nibbles for health
33 Nutrition Newsletters for Parents of Young Children, USDA, Food and Nutrition Service
Date: 10/20/2006 3:44:51 PM ( 16 y ) ... viewed 1273 times
Keep Family Food Safe
CLEAN: Wash hands, counters,
and your table often
Bacteria that make you
sick are invisible. Yet they
can spread everywhere in
your kitchen, then to the
food your family eats.
Involve your child with
food safety at home:
❑ Make proper hand washing a family habit:
before and after handling food, and after using
the bathroom, changing diapers, and handling
❑ Wash kitchen utensils and surfaces with hot,
soapy water. Let your child help.
❑ Wash cutting boards and sponges in hot, soapy
water, each time they’re used.
❑ Clean with paper towels; toss them when
you’re done. Wash cloth towels often in the
hot cycle of your washing machine. Make
cleaning fun with colorful towels.
Hang on the refrigerator as a family
reminder. Check ✓ off what you
SEPARATE: Keep raw and cooked
can spread from
one food to others.
Show your child
how to separate
raw meat, poultry,
and fish from other
❑ Keep raw meat, poultry, and fish wrapped, in
sealed containers or plastic bags, so the juices
won’t drip out.
❑ Wash anything (including your hands) that
touches raw meat, poultry, or fish before using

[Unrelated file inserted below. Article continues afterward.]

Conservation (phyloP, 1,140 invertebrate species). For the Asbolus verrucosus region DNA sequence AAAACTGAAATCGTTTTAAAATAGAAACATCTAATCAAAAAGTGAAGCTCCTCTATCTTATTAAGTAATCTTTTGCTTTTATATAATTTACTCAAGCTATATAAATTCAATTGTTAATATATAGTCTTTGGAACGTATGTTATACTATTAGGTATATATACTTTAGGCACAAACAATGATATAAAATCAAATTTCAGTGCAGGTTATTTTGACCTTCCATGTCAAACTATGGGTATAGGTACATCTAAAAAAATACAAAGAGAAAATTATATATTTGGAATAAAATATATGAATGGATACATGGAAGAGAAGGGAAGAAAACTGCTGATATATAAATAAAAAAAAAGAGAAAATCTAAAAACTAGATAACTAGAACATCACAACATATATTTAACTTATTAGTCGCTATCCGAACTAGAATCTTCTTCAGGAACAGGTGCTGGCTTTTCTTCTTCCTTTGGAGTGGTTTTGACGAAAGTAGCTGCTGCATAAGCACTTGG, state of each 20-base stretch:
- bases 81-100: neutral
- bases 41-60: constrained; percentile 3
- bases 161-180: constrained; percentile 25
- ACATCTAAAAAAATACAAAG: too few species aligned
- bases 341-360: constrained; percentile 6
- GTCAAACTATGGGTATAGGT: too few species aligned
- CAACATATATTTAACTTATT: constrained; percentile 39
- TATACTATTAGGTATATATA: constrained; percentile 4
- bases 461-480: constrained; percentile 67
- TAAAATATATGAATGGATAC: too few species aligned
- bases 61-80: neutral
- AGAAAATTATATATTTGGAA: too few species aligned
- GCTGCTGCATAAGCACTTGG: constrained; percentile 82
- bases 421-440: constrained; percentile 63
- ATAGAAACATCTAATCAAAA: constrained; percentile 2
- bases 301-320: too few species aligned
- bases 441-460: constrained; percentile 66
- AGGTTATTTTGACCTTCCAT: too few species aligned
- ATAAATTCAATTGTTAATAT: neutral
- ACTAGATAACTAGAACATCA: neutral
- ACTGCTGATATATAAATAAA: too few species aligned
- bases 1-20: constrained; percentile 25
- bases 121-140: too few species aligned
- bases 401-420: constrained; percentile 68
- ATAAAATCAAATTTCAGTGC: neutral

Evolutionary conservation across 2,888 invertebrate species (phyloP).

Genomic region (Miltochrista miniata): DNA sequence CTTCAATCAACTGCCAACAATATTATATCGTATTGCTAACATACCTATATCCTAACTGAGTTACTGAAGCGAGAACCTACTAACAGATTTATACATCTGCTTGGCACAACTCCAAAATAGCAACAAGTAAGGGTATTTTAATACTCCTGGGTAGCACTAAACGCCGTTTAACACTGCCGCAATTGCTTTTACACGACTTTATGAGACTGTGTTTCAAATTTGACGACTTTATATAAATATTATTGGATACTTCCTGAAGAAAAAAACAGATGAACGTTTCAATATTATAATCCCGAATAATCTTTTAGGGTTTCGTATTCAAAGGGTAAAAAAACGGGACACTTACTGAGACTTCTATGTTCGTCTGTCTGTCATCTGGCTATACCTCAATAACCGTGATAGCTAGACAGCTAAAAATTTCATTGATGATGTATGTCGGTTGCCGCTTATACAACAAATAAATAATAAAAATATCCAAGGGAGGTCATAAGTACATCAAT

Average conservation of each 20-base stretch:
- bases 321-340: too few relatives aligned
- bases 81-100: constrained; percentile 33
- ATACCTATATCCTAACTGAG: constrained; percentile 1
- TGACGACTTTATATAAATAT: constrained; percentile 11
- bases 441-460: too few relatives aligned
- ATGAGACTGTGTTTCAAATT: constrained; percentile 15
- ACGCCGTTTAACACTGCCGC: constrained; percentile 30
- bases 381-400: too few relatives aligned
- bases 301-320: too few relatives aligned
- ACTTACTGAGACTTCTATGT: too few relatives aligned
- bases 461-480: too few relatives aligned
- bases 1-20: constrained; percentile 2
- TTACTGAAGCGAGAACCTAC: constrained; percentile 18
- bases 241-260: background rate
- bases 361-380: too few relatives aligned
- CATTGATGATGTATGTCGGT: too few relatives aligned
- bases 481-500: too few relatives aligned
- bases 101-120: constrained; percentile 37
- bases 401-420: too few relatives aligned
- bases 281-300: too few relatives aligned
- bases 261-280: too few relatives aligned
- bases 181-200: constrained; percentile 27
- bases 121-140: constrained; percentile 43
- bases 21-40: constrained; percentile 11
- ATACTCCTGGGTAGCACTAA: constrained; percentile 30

it with other food.
❑ Never put cooked food on the same plate or
cutting board that held raw food – unless you
wash it first.
NIBBLES FOR HEALTH 33 Nutrition Newsletters for Parents of Young Children, USDA, Food and Nutrition Service
Keep Family Food Safe
CHILL: Refrigerate food right
Cold temperatures keep
bacteria from growing and
multiplying. Your child
can help keep foods cold:
❑ Make sure the
refrigerator door closes.
Together check the
below 40 degrees
Fahrenheit; freezer –
below 0 degrees Fahrenheit.
❑ Thaw frozen food in the refrigerator or
microwave oven, not on the counter.
❑ Chill foods that spoil. Freeze or refrigerate
leftovers and other cooked foods within two
hours of cooking.
❑ Put leftovers in small, shallow containers to
COOK: Cook food to a safe,
To kill food-borne
bacteria that can
make you sick, cook
food long enough
and at a high enough
temperature for that
food. Show your child
how carefully you check:
❑ Use a clean meat thermometer to check:
• Cooked hamburgers: at least 160 degrees.
• Whole, cooked chicken: 180 degrees.
❑ Cook eggs until yolks and whites are firm.
❑ Cook fish until it’s not shiny and it flakes
easily with a fork.
❑ Reheat leftovers to at least 165 degrees.
❑ Wash your thermometer with hot, soapy water.
Wiping with a towel isn’t enough.
❑ Be sure your microwaved food has no cold
spots. Turning (by hand or turntable) and
stirring while food cooks helps.
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